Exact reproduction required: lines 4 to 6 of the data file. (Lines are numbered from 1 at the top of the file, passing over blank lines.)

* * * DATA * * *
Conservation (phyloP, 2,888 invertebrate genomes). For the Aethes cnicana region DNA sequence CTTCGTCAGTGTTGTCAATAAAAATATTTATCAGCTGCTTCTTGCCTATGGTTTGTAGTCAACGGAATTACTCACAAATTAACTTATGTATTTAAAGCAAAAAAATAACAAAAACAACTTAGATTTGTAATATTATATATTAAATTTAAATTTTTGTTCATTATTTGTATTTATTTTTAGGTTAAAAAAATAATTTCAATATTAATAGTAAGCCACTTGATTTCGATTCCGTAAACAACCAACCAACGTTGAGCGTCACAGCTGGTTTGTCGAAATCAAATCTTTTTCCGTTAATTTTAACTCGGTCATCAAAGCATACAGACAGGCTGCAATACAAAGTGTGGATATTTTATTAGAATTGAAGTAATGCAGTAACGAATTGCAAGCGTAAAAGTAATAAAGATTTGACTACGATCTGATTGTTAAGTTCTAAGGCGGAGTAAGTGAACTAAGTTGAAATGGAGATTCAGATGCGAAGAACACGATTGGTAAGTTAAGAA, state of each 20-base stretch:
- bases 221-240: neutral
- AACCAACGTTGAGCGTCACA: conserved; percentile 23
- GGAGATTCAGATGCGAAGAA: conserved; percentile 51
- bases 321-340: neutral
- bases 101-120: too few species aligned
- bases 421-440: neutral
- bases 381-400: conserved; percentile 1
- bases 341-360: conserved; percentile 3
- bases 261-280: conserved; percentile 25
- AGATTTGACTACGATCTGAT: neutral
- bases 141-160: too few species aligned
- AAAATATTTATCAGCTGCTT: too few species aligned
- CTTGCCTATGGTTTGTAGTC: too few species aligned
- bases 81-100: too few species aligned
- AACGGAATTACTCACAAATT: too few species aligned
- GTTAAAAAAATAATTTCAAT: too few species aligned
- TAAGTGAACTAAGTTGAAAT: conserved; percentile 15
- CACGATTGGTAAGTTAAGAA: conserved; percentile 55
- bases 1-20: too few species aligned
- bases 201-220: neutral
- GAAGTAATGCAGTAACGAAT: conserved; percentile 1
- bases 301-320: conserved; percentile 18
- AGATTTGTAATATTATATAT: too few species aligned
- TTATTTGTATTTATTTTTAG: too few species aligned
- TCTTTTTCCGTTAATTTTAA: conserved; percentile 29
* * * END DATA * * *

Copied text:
- GGAGATTCAGATGCGAAGAA: conserved; percentile 51
- bases 321-340: neutral
- bases 101-120: too few species aligned